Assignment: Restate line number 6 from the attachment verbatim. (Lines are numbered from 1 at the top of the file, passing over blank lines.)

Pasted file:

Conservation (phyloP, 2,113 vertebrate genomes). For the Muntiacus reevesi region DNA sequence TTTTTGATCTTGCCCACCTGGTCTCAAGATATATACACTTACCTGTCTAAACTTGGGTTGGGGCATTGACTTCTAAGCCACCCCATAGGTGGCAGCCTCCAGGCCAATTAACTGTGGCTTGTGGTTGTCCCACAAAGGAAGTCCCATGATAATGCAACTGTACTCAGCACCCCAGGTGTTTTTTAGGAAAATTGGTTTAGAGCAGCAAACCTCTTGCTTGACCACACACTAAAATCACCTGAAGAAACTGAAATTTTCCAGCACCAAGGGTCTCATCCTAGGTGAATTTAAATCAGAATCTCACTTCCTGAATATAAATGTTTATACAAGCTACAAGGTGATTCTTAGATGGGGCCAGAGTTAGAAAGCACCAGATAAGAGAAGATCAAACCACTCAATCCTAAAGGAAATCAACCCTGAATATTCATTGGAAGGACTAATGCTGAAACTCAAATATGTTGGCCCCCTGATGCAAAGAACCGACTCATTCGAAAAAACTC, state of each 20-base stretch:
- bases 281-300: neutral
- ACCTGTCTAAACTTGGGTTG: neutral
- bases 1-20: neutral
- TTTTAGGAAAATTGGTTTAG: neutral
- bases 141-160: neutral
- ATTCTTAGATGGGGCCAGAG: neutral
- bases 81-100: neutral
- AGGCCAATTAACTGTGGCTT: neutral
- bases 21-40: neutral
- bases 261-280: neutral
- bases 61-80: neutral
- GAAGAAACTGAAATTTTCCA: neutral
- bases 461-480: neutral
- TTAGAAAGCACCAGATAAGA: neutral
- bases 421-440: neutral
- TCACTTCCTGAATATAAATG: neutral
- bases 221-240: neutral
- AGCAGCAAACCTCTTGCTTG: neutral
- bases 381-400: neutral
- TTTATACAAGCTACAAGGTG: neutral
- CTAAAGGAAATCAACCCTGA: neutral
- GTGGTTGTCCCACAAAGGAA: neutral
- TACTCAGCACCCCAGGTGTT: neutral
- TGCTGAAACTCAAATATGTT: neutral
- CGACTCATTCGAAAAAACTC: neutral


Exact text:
- bases 141-160: neutral